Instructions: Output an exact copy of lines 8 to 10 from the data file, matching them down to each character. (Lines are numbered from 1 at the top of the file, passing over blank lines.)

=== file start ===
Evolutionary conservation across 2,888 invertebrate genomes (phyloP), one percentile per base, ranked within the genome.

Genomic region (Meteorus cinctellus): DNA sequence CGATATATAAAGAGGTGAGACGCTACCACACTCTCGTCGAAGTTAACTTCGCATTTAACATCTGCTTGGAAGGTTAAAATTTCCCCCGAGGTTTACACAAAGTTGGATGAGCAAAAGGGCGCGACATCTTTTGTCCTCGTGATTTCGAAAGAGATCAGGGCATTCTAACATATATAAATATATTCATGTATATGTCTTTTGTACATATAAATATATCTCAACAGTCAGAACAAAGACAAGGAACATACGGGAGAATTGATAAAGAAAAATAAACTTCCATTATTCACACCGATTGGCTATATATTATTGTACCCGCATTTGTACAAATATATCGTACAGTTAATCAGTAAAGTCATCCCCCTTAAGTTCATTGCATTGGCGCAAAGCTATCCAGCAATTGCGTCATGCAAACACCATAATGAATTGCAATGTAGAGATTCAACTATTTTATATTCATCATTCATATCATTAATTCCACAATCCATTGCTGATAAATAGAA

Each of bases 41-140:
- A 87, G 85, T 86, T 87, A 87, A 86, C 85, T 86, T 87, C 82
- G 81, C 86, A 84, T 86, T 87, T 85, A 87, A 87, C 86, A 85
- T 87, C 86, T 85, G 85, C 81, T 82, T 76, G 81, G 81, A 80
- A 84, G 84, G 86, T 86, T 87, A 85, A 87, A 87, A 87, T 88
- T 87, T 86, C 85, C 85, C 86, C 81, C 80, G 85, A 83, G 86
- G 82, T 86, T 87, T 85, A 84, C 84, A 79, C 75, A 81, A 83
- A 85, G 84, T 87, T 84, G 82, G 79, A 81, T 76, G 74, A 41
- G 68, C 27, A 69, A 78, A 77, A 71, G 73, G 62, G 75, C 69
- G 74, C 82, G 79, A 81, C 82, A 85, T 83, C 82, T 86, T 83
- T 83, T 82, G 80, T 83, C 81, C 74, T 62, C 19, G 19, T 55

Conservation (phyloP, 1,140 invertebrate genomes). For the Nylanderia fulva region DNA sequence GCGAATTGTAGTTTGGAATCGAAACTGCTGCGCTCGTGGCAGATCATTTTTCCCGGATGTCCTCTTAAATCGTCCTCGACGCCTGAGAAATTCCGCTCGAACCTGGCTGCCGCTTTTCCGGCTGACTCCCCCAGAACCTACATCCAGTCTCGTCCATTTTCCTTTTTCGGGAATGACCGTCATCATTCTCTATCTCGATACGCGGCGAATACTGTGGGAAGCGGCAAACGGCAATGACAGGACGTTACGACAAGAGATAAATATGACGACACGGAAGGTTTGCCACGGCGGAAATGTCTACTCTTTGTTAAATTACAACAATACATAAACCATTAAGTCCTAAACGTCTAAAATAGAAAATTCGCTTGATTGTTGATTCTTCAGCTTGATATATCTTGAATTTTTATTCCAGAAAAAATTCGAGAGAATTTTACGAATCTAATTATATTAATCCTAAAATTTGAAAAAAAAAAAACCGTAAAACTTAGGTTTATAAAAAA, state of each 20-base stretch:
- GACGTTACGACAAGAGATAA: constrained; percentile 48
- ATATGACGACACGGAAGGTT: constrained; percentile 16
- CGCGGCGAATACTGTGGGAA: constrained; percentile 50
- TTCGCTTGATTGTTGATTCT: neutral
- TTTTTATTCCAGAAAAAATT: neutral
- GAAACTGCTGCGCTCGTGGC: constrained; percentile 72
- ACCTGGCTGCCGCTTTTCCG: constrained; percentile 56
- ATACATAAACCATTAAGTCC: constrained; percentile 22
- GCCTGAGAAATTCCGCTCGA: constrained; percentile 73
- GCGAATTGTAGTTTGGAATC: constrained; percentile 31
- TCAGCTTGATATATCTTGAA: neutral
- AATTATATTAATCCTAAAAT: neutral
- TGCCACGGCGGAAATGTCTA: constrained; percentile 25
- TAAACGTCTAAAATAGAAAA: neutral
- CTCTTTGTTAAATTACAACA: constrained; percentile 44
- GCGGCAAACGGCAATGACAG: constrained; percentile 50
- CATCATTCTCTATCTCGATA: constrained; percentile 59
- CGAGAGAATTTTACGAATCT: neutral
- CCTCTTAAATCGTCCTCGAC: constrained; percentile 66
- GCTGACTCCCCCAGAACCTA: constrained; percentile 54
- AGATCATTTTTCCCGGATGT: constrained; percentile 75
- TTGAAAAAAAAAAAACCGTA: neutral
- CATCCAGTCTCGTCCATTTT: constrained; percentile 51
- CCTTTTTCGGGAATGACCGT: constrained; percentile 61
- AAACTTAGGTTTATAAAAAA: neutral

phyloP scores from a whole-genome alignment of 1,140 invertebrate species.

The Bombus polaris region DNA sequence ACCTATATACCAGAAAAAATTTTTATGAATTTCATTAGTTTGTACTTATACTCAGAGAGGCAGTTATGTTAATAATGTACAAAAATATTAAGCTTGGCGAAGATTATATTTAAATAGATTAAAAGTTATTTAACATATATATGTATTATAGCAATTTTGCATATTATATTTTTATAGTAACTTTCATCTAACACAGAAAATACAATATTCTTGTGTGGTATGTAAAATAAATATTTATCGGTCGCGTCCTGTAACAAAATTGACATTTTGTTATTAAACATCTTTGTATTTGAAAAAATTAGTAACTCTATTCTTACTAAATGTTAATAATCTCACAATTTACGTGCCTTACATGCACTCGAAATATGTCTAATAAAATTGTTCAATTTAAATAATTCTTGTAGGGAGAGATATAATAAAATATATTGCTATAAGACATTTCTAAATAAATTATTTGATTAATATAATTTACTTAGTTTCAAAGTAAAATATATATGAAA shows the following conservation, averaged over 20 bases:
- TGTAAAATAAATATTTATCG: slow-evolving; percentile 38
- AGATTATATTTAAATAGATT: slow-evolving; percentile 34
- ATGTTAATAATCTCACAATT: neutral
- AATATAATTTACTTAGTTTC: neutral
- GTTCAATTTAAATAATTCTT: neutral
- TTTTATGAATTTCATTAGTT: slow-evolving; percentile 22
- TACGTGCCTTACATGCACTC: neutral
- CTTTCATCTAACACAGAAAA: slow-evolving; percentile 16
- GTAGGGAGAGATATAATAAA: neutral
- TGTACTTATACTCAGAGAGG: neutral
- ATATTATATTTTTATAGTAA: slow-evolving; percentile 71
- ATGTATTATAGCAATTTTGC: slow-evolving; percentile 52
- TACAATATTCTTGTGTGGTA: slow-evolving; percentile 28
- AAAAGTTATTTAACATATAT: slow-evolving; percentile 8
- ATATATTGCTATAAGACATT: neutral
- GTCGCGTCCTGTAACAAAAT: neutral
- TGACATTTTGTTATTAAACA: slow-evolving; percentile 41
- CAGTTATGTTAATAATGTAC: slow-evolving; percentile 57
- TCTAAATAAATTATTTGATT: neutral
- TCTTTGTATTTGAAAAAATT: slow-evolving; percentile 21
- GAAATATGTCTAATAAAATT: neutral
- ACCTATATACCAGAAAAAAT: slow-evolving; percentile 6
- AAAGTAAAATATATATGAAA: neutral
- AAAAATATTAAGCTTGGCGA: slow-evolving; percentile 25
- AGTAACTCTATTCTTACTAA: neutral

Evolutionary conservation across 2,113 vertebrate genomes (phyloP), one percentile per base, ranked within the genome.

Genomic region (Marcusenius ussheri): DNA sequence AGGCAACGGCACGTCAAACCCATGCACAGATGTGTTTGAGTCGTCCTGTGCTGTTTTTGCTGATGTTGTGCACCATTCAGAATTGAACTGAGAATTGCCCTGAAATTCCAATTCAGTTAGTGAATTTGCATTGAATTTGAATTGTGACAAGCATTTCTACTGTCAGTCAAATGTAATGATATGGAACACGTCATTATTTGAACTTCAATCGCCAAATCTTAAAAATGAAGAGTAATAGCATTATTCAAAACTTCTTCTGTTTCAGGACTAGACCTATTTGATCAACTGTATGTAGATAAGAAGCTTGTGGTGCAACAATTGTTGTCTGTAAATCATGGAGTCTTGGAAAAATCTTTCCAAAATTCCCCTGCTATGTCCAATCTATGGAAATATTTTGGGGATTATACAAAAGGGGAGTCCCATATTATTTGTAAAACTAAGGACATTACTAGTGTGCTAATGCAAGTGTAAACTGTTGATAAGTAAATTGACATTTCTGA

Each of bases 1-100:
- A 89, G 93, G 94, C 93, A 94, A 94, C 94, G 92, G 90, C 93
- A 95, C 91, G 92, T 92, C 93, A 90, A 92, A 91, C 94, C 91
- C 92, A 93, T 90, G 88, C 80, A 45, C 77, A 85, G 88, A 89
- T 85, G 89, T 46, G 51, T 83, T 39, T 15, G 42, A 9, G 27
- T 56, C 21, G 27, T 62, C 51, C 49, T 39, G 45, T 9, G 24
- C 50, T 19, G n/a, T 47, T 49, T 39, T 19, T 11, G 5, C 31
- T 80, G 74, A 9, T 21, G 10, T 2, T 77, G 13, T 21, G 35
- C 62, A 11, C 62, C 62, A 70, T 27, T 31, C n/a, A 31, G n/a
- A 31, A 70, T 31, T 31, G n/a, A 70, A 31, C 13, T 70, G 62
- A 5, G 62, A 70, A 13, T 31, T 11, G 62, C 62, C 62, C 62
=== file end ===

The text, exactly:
- T 87, T 86, C 85, C 85, C 86, C 81, C 80, G 85, A 83, G 86
- G 82, T 86, T 87, T 85, A 84, C 84, A 79, C 75, A 81, A 83
- A 85, G 84, T 87, T 84, G 82, G 79, A 81, T 76, G 74, A 41